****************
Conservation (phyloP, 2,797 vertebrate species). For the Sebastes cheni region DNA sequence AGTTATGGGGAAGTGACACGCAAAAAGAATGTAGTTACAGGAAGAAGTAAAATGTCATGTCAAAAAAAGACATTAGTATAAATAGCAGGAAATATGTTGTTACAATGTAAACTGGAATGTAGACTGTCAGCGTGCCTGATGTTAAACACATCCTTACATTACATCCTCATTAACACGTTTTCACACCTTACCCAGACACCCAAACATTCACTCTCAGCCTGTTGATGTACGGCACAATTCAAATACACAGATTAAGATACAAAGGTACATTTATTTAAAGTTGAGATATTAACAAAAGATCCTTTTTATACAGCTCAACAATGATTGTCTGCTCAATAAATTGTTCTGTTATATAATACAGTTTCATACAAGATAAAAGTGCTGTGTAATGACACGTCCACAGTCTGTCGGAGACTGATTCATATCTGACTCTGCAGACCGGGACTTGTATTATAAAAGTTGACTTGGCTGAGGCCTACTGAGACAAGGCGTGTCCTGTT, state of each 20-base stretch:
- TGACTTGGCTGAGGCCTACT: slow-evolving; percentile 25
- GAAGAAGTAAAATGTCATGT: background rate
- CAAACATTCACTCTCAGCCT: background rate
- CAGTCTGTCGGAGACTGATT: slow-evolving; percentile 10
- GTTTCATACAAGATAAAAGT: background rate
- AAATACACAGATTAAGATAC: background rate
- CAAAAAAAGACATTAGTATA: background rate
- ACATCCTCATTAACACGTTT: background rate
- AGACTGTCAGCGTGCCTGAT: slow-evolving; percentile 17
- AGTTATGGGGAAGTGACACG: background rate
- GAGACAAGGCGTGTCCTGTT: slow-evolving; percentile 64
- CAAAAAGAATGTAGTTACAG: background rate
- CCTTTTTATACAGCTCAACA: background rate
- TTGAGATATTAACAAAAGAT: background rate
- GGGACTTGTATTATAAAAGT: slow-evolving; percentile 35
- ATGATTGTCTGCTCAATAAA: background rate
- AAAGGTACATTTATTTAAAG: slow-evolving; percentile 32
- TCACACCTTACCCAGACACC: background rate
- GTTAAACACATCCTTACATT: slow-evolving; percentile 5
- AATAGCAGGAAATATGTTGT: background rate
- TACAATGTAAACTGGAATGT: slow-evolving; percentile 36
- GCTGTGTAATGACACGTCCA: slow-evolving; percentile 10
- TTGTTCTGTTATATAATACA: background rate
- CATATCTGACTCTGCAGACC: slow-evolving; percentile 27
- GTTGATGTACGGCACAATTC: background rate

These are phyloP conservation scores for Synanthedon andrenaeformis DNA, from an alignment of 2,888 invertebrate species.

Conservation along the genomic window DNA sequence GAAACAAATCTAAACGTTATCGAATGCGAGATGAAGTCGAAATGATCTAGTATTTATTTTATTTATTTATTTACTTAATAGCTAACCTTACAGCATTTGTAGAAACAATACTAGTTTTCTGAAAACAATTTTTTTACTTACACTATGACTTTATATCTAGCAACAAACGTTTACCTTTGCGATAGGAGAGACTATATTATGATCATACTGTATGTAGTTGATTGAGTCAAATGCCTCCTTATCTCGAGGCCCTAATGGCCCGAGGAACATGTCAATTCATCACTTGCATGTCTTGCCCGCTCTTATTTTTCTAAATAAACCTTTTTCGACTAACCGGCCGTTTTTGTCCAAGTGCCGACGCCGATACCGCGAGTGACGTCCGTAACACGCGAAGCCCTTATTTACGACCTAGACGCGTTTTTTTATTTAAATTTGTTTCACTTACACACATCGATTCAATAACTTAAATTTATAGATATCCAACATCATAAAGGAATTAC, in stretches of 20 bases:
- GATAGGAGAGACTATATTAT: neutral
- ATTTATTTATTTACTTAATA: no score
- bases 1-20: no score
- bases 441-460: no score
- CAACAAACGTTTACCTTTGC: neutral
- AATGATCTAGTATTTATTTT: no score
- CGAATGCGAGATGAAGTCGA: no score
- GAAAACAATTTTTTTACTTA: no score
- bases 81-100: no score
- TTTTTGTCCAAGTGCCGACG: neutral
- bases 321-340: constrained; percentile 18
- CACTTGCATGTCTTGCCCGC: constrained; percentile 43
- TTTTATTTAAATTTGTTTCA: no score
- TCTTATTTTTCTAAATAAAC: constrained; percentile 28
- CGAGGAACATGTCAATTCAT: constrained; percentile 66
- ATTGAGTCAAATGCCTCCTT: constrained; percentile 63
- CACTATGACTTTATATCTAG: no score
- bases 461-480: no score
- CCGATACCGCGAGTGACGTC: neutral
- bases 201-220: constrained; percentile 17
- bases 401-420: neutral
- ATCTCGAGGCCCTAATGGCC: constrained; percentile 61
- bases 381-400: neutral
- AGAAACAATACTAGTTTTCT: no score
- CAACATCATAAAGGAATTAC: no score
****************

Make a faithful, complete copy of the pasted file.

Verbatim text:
Conservation (phyloP, 2,797 vertebrate species). For the Sebastes cheni region DNA sequence AGTTATGGGGAAGTGACACGCAAAAAGAATGTAGTTACAGGAAGAAGTAAAATGTCATGTCAAAAAAAGACATTAGTATAAATAGCAGGAAATATGTTGTTACAATGTAAACTGGAATGTAGACTGTCAGCGTGCCTGATGTTAAACACATCCTTACATTACATCCTCATTAACACGTTTTCACACCTTACCCAGACACCCAAACATTCACTCTCAGCCTGTTGATGTACGGCACAATTCAAATACACAGATTAAGATACAAAGGTACATTTATTTAAAGTTGAGATATTAACAAAAGATCCTTTTTATACAGCTCAACAATGATTGTCTGCTCAATAAATTGTTCTGTTATATAATACAGTTTCATACAAGATAAAAGTGCTGTGTAATGACACGTCCACAGTCTGTCGGAGACTGATTCATATCTGACTCTGCAGACCGGGACTTGTATTATAAAAGTTGACTTGGCTGAGGCCTACTGAGACAAGGCGTGTCCTGTT, state of each 20-base stretch:
- TGACTTGGCTGAGGCCTACT: slow-evolving; percentile 25
- GAAGAAGTAAAATGTCATGT: background rate
- CAAACATTCACTCTCAGCCT: background rate
- CAGTCTGTCGGAGACTGATT: slow-evolving; percentile 10
- GTTTCATACAAGATAAAAGT: background rate
- AAATACACAGATTAAGATAC: background rate
- CAAAAAAAGACATTAGTATA: background rate
- ACATCCTCATTAACACGTTT: background rate
- AGACTGTCAGCGTGCCTGAT: slow-evolving; percentile 17
- AGTTATGGGGAAGTGACACG: background rate
- GAGACAAGGCGTGTCCTGTT: slow-evolving; percentile 64
- CAAAAAGAATGTAGTTACAG: background rate
- CCTTTTTATACAGCTCAACA: background rate
- TTGAGATATTAACAAAAGAT: background rate
- GGGACTTGTATTATAAAAGT: slow-evolving; percentile 35
- ATGATTGTCTGCTCAATAAA: background rate
- AAAGGTACATTTATTTAAAG: slow-evolving; percentile 32
- TCACACCTTACCCAGACACC: background rate
- GTTAAACACATCCTTACATT: slow-evolving; percentile 5
- AATAGCAGGAAATATGTTGT: background rate
- TACAATGTAAACTGGAATGT: slow-evolving; percentile 36
- GCTGTGTAATGACACGTCCA: slow-evolving; percentile 10
- TTGTTCTGTTATATAATACA: background rate
- CATATCTGACTCTGCAGACC: slow-evolving; percentile 27
- GTTGATGTACGGCACAATTC: background rate

These are phyloP conservation scores for Synanthedon andrenaeformis DNA, from an alignment of 2,888 invertebrate species.

Conservation along the genomic window DNA sequence GAAACAAATCTAAACGTTATCGAATGCGAGATGAAGTCGAAATGATCTAGTATTTATTTTATTTATTTATTTACTTAATAGCTAACCTTACAGCATTTGTAGAAACAATACTAGTTTTCTGAAAACAATTTTTTTACTTACACTATGACTTTATATCTAGCAACAAACGTTTACCTTTGCGATAGGAGAGACTATATTATGATCATACTGTATGTAGTTGATTGAGTCAAATGCCTCCTTATCTCGAGGCCCTAATGGCCCGAGGAACATGTCAATTCATCACTTGCATGTCTTGCCCGCTCTTATTTTTCTAAATAAACCTTTTTCGACTAACCGGCCGTTTTTGTCCAAGTGCCGACGCCGATACCGCGAGTGACGTCCGTAACACGCGAAGCCCTTATTTACGACCTAGACGCGTTTTTTTATTTAAATTTGTTTCACTTACACACATCGATTCAATAACTTAAATTTATAGATATCCAACATCATAAAGGAATTAC, in stretches of 20 bases:
- GATAGGAGAGACTATATTAT: neutral
- ATTTATTTATTTACTTAATA: no score
- bases 1-20: no score
- bases 441-460: no score
- CAACAAACGTTTACCTTTGC: neutral
- AATGATCTAGTATTTATTTT: no score
- CGAATGCGAGATGAAGTCGA: no score
- GAAAACAATTTTTTTACTTA: no score
- bases 81-100: no score
- TTTTTGTCCAAGTGCCGACG: neutral
- bases 321-340: constrained; percentile 18
- CACTTGCATGTCTTGCCCGC: constrained; percentile 43
- TTTTATTTAAATTTGTTTCA: no score
- TCTTATTTTTCTAAATAAAC: constrained; percentile 28
- CGAGGAACATGTCAATTCAT: constrained; percentile 66
- ATTGAGTCAAATGCCTCCTT: constrained; percentile 63
- CACTATGACTTTATATCTAG: no score
- bases 461-480: no score
- CCGATACCGCGAGTGACGTC: neutral
- bases 201-220: constrained; percentile 17
- bases 401-420: neutral
- ATCTCGAGGCCCTAATGGCC: constrained; percentile 61
- bases 381-400: neutral
- AGAAACAATACTAGTTTTCT: no score
- CAACATCATAAAGGAATTAC: no score